Understanding market volatility
Many investors become concerned when volatility occurs in global financial markets – particularly about the impact on their superannuation and other investments.
For retirees, in particular, it isn’t just the annual returns that matter – the order and timing of these returns can also be important. This is what we refer to as “sequencing risk”. Let’s take a closer look at sequencing risk and how the order of investment returns could have an influence on the value of one’s investment.
In reality, the order of investment returns doesn’t matter as much for many long-term investors. Because regardless of the ‘return path’ or order of returns, an investment will still have risen in value as long as the average return is positive over time. This is illustrated in Table 1, where Investor A and Investor B each invested $1,000,000 in different products.
|End of year||Investor A||Annual Return||Investor B||Annual Return|
As we can see, both investments delivered the same returns, but the order of those returns was reversed for the two investors. Investor A’s investment delivered two years of negative returns early in the period, while Investor B’s investment delivered negative returns at the end of the period. Assuming both investors stayed invested for the full 15 years, it is clear that the order of returns had no impact on their final investment balance – both investments grew to $1,284,863. This is because positive and negative market movements have averaged out over time. Importantly, despite the volatility in annual returns, the average return is positive. For this reason, most people saving for their retirement should not be overly concerned about short-term volatility in markets, even though this can result in short-term downward movements in the value of their investment. Assuming that the long-term average return is positive, the value of their investment will grow.
There is one group of investors, in particular, that may need to think about volatility and the order of investment returns – retirees. The following example illustrates how the order of returns can affect them. Let’s assume Investor C and Investor D are both 65 years old and about to retire. In order to help finance their day-to-day living costs, both investors will withdraw $5,000 each month, or $60,000 per year, from their investment.
|EOY||Withdrawal||Investor C||Annual Return||Investor D||Annual Return|
Again, we can see that the two different investments delivered the same percentage returns, but that the ordering of the returns was reversed. The investment outcomes of Investor C and Investor D highlight how sequencing risk (or the order of investment returns) can be crucially important around retirement age. At this time, investors are typically making the transition from being savers to income-seekers – from building up their nest egg to drawing income from it.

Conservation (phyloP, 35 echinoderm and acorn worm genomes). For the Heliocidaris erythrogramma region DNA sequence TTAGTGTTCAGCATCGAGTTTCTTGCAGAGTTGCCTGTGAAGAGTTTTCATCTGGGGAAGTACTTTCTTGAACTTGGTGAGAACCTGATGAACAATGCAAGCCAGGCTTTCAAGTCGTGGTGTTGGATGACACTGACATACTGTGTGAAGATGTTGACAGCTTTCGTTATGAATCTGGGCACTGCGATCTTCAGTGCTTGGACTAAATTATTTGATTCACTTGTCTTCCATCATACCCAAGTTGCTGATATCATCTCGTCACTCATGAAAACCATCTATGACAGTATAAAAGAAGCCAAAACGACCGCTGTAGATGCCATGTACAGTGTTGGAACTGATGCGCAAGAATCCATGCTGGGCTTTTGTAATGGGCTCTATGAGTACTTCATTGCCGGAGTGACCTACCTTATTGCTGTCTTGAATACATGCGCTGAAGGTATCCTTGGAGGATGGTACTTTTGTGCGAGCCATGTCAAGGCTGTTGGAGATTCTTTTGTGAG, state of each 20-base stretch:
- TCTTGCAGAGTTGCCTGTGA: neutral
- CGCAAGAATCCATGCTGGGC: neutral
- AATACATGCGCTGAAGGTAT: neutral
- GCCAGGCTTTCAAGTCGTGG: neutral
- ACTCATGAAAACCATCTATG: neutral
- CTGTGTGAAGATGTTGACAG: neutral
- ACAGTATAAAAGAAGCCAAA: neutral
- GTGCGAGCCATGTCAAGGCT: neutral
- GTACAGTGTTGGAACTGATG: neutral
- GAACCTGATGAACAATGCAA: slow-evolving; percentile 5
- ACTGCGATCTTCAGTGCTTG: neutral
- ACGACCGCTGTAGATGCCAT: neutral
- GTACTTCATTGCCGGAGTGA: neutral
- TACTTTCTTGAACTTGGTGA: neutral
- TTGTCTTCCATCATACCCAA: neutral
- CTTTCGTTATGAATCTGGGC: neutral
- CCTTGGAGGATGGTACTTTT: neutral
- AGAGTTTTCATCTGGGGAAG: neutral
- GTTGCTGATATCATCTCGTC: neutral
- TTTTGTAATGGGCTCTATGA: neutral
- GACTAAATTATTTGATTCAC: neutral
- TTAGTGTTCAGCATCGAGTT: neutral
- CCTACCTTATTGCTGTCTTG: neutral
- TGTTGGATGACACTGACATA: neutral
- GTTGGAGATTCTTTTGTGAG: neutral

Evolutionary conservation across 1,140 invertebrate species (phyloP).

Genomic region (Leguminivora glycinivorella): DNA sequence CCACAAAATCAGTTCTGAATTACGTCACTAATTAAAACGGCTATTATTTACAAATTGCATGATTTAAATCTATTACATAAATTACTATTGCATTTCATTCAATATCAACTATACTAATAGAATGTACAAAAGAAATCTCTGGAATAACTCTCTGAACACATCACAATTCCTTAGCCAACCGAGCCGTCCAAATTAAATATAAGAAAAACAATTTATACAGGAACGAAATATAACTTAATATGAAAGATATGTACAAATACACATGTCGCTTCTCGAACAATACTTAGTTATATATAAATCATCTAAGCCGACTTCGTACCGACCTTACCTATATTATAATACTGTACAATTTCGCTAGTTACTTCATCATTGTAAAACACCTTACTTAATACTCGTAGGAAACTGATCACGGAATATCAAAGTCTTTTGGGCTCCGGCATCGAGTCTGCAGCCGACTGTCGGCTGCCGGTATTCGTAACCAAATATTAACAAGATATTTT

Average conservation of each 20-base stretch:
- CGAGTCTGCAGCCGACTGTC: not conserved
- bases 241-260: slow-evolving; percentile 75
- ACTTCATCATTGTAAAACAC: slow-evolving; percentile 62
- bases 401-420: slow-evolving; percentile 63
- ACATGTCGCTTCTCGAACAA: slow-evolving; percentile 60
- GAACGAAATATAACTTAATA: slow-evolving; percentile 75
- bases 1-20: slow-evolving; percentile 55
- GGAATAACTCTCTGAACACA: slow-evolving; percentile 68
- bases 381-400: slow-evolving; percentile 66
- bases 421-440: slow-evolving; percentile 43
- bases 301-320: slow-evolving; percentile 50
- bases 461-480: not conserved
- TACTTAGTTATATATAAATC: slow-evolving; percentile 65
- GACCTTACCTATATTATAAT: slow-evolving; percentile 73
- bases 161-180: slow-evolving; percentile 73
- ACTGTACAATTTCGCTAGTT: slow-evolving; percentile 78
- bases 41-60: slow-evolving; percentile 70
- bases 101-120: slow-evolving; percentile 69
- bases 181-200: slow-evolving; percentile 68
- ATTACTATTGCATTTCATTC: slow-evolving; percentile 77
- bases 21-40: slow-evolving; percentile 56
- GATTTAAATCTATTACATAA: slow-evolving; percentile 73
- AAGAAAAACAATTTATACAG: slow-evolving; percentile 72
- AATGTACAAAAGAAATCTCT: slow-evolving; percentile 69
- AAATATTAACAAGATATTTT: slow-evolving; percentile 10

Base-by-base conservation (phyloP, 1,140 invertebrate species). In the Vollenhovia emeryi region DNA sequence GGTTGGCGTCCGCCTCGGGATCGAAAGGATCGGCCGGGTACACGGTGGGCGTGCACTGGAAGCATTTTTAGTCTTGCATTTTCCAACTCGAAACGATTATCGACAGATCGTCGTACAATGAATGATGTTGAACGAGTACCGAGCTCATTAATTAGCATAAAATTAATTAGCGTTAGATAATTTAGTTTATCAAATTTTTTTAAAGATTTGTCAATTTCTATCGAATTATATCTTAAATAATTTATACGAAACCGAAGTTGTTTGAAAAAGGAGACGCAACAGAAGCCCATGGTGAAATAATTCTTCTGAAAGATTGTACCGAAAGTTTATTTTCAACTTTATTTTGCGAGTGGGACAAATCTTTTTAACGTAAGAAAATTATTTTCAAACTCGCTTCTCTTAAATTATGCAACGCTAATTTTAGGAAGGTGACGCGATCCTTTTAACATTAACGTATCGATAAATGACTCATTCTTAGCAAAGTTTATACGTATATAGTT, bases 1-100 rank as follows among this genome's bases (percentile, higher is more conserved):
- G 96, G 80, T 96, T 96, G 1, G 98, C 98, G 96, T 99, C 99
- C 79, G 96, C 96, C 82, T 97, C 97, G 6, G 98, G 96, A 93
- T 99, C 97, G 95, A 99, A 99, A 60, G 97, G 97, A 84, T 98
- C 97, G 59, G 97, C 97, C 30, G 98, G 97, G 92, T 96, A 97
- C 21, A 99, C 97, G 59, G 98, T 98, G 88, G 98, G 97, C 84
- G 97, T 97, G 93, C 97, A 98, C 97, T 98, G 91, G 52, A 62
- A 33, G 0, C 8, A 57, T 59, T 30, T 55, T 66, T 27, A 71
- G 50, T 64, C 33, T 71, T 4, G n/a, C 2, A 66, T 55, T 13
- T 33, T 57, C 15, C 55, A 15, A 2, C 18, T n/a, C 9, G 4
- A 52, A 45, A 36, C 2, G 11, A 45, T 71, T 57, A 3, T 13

If financial markets struggle around the time of retirement, there could be undesired consequences for the investor – such as delaying retirement to continue working, or having to reduce expenditure in retirement. This is the clear problem for Investor C. Regular withdrawals, combined with a series of negative investment returns in the first five years of retirement, meant that Investor C had less time to recover from negative market movements. In the above example, Investor C faced the unfortunate prospect of having their funds depleted less than 15 years into retirement. Over the same period, Investor D continued to accumulate wealth during retirement despite making exactly the same withdrawals as Investor C. This is because Investor D had the better fortune of having several consecutive years of positive returns early on in retirement.
The rapidly declining value of Investor C’s investment shows that sequencing risk can have serious implications for retirees. Importantly, it can make a meaningful difference to how long an investor’s savings will last in retirement and how much income can be withdrawn in order to help fund day-to-day living costs. As a result, sequencing risk must be addressed before investors reach retirement as part of a transition strategy. One thing is for sure – volatility will remain a feature of financial markets. But while nobody can control the order of investment returns, there are some steps investors can take to mitigate the effects of sequencing risk.
Colonial First State Investments Limited ABN 98 002 348 352, AFSL 232468 (CFSIL) is the issuer of super, pension and investment products. This document may include general advice but does not take into account your individual objectives, financial situation or needs. You should read the relevant Product Disclosure Statement (PDS) and Financial Services Guide (FSG) carefully, assess whether the information is appropriate for you, and consider talking to a financial adviser before making an investment decision. The PDS and FSG can be obtained from www.cfs.com.au or by calling us on 13 13 36. Past performance is no indication of future performance.